The Monster Next Time By Sonala Olumhense

Culled from

With its January 2 ultimatum dividing Nigerians between “Southerners” and “Northerners,” Boko Haram did incalculable damage to the idea of ‘One Nigeria.’ For some reason, however, you would not get this impression from reading much of Nigeria’s mainstream media.

Speaking through “Abul Qaqa” on that day, the cowardly militant group announced its divisive intention by calling on Muslims to “come back to the North” on account of supposed evidence they would be “attacked” in the South. They then gave “a three-day ultimatum to Southerners in the North to “move away,” without needing to say it planned to kill them.

Boko Haram had already butchered many in several states, including the Christmas Day onslaught on defenceless Christians, including children at prayer with their eyes closed.

Sadly, under a government that seems unable to tell its fingers from its toes, the ultimatum has seen Nigerians fleeing helplessly across the geographic divide, often to places where they are complete strangers in every sense but ancestry.

Many “Northerners,” some of them actually foreigners from Chad and Niger, fled the South in fear on any form of transportation they could find. Many Igbos in the North have abandoned successful businesses and the only life they have ever known, to return to places where they are regarded as strangers.

And let us remember that some of these flights for life and limb have been undertaken during a period of the highest transportation costs in our history, courtesy of Mr. Jonathan’s New Year Day’s hiking of the price of petrol. In other words: citizens being forced to give up their property, jobs, schools and businesses to spend money they do not have, in order to go and live in places where they have nothing.

Overnight, Nigeria has thus wound up with a new category of Internally-Displaced People needing help.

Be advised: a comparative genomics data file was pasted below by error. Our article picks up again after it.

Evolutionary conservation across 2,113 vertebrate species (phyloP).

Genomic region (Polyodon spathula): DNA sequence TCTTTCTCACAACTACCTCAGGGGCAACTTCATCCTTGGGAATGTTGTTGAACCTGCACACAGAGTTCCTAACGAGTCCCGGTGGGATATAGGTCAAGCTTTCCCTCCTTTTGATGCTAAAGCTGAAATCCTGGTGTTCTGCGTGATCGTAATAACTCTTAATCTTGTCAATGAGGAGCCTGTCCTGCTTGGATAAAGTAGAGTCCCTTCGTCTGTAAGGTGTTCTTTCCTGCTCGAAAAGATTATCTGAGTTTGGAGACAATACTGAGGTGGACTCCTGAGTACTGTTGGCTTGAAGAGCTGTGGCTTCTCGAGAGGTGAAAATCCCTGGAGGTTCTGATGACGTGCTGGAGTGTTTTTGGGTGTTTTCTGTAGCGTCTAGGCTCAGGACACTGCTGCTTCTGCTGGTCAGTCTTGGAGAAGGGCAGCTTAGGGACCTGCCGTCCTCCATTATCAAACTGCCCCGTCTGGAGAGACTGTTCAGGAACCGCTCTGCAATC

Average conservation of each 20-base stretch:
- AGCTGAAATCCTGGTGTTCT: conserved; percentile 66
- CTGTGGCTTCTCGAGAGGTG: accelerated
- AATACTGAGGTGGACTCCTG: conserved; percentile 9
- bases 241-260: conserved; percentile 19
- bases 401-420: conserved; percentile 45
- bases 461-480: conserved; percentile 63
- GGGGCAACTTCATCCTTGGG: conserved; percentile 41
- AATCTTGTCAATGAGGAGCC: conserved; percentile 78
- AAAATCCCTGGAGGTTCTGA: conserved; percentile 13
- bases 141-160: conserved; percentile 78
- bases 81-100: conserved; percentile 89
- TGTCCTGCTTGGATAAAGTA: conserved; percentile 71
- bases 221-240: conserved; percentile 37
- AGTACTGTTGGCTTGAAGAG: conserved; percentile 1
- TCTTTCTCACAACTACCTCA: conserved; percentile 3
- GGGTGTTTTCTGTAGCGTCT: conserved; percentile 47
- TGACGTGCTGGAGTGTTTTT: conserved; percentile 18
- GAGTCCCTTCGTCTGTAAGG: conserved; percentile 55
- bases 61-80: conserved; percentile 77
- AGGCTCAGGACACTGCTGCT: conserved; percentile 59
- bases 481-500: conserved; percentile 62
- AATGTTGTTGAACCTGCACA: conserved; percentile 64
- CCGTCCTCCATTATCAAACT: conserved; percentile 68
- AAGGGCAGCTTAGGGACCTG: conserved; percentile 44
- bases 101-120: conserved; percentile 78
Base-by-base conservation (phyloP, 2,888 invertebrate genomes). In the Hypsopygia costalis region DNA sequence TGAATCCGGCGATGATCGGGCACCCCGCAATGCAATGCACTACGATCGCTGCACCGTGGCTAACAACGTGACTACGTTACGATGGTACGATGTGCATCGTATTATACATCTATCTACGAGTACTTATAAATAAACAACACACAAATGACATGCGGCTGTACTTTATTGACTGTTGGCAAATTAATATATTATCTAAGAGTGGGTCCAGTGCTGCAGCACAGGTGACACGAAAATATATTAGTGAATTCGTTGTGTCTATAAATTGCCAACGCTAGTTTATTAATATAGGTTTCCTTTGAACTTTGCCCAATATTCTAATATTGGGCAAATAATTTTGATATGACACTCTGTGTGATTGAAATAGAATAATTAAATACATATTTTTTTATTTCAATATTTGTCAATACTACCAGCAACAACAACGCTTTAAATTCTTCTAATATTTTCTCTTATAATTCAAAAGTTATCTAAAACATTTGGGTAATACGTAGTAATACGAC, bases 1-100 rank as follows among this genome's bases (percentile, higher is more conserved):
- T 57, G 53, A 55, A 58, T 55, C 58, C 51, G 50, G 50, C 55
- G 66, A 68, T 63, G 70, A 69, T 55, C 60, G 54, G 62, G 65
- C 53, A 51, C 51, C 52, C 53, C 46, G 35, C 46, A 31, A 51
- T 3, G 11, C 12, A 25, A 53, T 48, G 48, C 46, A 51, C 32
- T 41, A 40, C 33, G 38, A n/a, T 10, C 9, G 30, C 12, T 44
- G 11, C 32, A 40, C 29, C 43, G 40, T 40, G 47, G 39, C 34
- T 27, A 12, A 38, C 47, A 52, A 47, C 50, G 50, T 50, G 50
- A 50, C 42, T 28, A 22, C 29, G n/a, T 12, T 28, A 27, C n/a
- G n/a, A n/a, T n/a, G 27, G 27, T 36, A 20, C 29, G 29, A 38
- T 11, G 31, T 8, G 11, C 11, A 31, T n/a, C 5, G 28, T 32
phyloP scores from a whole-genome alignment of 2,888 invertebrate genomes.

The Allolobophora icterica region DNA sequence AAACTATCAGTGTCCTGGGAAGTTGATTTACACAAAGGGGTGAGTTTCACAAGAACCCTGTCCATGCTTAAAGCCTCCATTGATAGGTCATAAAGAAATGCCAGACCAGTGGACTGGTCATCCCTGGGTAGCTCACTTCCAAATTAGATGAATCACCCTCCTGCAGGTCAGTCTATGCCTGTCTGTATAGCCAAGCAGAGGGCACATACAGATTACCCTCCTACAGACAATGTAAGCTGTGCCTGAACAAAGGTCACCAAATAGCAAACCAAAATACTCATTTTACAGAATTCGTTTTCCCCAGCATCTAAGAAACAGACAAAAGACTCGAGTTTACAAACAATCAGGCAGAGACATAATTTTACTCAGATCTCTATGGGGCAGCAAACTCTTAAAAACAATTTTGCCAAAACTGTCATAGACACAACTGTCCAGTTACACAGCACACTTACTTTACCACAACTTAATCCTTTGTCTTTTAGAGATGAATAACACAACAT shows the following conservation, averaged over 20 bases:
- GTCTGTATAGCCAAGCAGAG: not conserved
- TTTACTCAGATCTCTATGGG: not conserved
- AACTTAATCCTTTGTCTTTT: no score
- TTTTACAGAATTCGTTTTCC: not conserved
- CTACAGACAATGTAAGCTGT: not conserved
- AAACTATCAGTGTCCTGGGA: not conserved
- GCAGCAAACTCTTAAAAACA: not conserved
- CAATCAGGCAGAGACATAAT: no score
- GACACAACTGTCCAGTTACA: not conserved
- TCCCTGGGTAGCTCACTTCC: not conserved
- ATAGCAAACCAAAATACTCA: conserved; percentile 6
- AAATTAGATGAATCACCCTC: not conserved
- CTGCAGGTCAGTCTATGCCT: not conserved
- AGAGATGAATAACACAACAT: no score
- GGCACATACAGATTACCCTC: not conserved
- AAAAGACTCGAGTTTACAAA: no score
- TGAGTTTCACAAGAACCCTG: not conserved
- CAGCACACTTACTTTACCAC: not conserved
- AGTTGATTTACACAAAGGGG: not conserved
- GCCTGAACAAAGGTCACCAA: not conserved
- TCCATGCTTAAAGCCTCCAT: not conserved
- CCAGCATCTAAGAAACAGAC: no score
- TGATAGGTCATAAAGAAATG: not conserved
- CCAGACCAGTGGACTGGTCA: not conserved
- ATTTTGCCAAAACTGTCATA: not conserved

The worst part of this is that the government has not noticed, except in one respect. “The situation we have in our hands is even worse than the civil war that we fought,” Mr. Jonathan said when he made the allegation that Boko Haram has infiltrated his government.

Unfortunately, he was making that comparison in a hunt for sympathy, in the sense of the difficulty his government faces in not being able to continue the freewheeling style that is the hallmark of the People’s Democratic Party (PDP). There has been no attention since then on the suffering of these Nigerians who are trying to flee the guns and cutlasses of the zealots. Some families have fled across the border into other countries. We are on the edge of the precipice.

I know there has been no major violence, but that cannot be far away if nothing is being done to pre-empt it by helping the displaced and talking to communities. If reprisal attacks occur in just one location in the country, the violence can spread quickly—especially given the vast pools of the frustrated and the unemployed—and we may even find another civil war in our hands.

That is why one had expected that Mr. Jonathan and his team would turn their undivided attention to this historic mess once they got a reprieve from the petrol price business, but our lucky leader choose to go to Addis Ababa and run for the chairmanship of the African Union, which he promptly lost to the leader of the Republic of Benin.

According to his Special Adviser in charge of daily denials, he did not actually contest that election. The Nigerian president had merely facilitated the ascension to the position of the gentleman from Benin Republic.

Which raises the question: what do we call the government of Mr. Goodluck Jonathan: a government of denials or a government in denial? All they seem to do is deny, and I fully expect them to deny there are Nigerians crossing the North-South geographic divide, which is a direct indictment of their government.